Travel of the arm-chair variety I am more comfortable with. Travel writing is allegedly a form of non-fiction. Under scrutiny, however, most travel books will be seen to edge now and then into fiction. This should upset no one. Some effort of mind is necessary to synthesize and represent any experience whatever through the medium of language. I do not require perfect factuality from authors of travelogues.

Someone (it might have been Nicolas Bouvier in The Way of the World) once called travel itself a creative act. This is a fairy notion, if you ask me. Traveling, I suppose, is no less “creative” than any other act is creative, but it’s hard for me to see why it should be more so. If travel were essentially creative, however, this might further explain why travel writers so often slip into otherwise unlicensed imagination.

On this theme, I offer below some brief reading notes for two very different books, both admixtures of fiction and non-fiction, and both titled Travels.

The Travels of Sir John Mandeville

Dear reader, eschew all modern “translations” of this book. The true original seems to have been written in Latin or some kind of mongrel Romano-French, but English texts of The Travels of Sir John Mandeville survive from circa 1400. You will not regret this older version of the book for all its sithens and clepes and y-bornes or for all the lovely, impossible spelling variations of Middle English. If you managed Chaucer in college, you’ll do fine. In fact, the 1920s Everyman’s Library edition I read was easier than Chaucer. The bulk of Mandeville’s travelogue is utter hogwash, of course, and Mandeville himself was very likely a fiction, but this Mandevillian hogwash is hogwash of the best sort. Where else are you going to learn how Seth (third son of Adam) buried his father with seeds from the Tree of Knowledge (a cypress) in his mouth, which sprouted the trunk which was felled for the wood of the cross of Christ? Or where else will you learn that gold-mad Christians are strangled by invisible devils in the Valley Perilous, or about those islands bordering the Kingdom of Prester John where a tribe of men perish if they lose the smell of apples and another tribe grow feathers over their faces and dine only on raw flesh? Herodotus, Pliny the Elder, and Marco Polo offer their own tall tales, but the English Mandeville’s charm lies in the diction and pace of his story, and the besmudged clarity of the medieval world’s reflected self-image. To read Mandeville is to lovingly pore over an antique mappa mundi, tracing a path from the relatively familiar districts of western Europe step by step into the outer circles of the world, where strange monsters rise from mountaintops and men order their lives by incomprehensible rites on the shores of alien seas.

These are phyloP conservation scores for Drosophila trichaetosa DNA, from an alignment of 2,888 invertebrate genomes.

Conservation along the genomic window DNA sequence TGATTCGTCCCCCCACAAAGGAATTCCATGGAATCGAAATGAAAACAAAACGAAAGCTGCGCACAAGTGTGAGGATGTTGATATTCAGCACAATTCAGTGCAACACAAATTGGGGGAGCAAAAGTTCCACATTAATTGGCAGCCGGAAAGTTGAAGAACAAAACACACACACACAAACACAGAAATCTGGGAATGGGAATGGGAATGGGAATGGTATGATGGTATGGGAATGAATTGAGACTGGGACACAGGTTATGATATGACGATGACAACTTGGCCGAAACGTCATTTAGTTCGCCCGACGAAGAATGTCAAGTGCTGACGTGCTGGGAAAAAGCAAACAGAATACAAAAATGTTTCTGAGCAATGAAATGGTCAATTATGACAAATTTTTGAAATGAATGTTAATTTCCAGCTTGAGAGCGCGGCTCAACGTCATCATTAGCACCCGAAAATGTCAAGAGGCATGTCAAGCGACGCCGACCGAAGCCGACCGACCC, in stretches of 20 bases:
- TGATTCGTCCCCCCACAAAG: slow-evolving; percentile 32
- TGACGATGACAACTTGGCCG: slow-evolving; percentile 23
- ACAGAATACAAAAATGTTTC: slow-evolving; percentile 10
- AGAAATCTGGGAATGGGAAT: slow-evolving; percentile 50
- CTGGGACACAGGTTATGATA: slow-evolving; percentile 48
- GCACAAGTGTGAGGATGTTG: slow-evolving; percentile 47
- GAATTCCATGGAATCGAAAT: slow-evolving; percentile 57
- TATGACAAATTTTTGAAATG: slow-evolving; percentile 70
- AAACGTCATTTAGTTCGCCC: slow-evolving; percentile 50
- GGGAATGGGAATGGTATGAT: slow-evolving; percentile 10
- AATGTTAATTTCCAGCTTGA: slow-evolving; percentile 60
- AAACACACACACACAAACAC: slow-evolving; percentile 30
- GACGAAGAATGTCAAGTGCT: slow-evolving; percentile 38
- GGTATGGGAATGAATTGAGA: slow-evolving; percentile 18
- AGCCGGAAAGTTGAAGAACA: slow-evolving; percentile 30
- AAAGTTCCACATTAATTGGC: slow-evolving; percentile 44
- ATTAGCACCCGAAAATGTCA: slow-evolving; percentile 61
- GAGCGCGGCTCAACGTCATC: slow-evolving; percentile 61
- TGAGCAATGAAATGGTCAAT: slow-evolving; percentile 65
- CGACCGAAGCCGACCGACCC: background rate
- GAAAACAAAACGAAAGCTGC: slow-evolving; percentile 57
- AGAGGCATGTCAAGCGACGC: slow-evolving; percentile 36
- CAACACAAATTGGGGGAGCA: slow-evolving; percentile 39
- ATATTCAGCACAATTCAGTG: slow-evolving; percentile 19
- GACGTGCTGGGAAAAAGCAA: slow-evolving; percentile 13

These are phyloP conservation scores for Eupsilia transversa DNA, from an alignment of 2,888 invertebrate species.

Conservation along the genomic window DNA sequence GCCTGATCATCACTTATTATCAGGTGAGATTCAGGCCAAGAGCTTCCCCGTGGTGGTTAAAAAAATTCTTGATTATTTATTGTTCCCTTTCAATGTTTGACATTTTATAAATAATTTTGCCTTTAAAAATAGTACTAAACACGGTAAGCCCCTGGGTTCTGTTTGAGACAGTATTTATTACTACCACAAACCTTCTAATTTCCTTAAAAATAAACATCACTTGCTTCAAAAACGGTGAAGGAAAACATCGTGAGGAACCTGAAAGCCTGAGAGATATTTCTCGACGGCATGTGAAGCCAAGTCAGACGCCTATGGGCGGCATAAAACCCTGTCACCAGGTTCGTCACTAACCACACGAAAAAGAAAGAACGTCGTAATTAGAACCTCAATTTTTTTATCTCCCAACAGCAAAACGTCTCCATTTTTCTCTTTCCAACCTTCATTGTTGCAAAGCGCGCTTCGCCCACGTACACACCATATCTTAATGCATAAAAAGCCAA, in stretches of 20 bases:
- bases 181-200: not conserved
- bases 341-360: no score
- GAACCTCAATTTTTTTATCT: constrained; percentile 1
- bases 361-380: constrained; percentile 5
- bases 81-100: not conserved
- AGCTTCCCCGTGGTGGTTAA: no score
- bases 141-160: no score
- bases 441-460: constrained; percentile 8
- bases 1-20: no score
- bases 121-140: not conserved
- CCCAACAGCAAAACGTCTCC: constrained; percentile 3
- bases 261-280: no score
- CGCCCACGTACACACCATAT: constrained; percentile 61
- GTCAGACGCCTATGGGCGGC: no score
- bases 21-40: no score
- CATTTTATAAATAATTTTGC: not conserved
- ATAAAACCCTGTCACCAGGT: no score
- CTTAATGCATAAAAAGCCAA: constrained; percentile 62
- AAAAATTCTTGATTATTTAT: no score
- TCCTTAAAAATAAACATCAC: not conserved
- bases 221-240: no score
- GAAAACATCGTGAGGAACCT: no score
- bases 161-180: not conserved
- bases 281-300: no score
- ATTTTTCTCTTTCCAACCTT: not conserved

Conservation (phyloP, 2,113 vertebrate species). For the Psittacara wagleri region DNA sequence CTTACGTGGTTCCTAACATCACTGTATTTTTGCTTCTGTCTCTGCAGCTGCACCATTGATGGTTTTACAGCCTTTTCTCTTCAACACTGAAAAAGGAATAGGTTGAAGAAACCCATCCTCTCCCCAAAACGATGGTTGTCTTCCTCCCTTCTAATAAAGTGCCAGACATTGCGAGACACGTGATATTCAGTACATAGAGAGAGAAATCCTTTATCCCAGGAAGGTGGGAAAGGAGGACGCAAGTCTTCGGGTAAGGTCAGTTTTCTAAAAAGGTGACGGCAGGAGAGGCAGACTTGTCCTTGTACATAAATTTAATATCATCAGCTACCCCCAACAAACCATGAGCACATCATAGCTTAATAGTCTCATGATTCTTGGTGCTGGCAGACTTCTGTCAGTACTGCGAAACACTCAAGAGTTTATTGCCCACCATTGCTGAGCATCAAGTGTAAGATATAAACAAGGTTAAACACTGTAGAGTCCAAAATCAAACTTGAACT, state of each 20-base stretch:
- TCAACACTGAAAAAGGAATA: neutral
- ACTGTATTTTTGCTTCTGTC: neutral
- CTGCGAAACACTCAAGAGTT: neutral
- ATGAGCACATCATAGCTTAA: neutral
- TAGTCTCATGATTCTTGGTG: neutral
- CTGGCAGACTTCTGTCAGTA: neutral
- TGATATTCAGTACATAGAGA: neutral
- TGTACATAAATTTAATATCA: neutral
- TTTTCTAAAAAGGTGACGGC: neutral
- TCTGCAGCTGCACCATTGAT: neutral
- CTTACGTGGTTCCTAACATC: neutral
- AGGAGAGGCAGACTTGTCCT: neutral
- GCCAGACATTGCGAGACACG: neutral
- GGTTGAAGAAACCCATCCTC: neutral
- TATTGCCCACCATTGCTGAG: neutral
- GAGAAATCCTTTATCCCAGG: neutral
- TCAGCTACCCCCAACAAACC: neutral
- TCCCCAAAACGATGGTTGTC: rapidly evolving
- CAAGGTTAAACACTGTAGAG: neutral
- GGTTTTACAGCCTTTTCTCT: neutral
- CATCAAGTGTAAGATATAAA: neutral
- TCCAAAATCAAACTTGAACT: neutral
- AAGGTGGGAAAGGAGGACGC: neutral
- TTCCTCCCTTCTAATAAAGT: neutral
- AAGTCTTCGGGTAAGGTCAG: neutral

Travels, William Bartram

About the time the American colonies were forcibly dissolving the political bands which had connected them to England, William Bartram was running around the wilds of South Carolina, Georgia and Florida looking for undiscovered plants and making sketches of alligators and Indian sachems. His father, the Quaker John Bartram of Philadelphia, was a noted amateur naturalist and proprietor of a nursery that supplied New World trees, shrubs and flowers to Old World gardens (read more about him in Andrea Wulf’s The Brother Gardeners). As the youngest son, William had struggled through several failed ventures before finally determining (to his father’s dismay) to seek fortune as a writer on natural history. Travels is the fruit of that determination. It would seem from all this that Bartram’s book should be a very different sort of thing than Mandeville’s had been. But while it’s undisputed that Bartram was a real person who really visited the places he describes, an honest examination of his narrative (as provided, for instance, in the lengthy historical introduction of the Lakeside Press edition) reveals the extent to which Bartram’s interests and disinterests, his temperament, and his clearly artistic goals shaped the final product. He was a romantic who painted in the colors of Eden, and he found in the world of men and nature a single fathomless index of wonders. In fact, Bartram very conveniently discovers in the anciently unsuspected western hemisphere something very like the exotic cultures of men, the natural curiosities, and the terrifying monsters of the wilderness that Mandeville and his contemporaries imagined resident in the farthest east. A telling sketch made by Bartram of two alligators at the St John River of Florida looks suspiciously like a sketch of two dragons. He even gives them smoke issuing from their nostrils.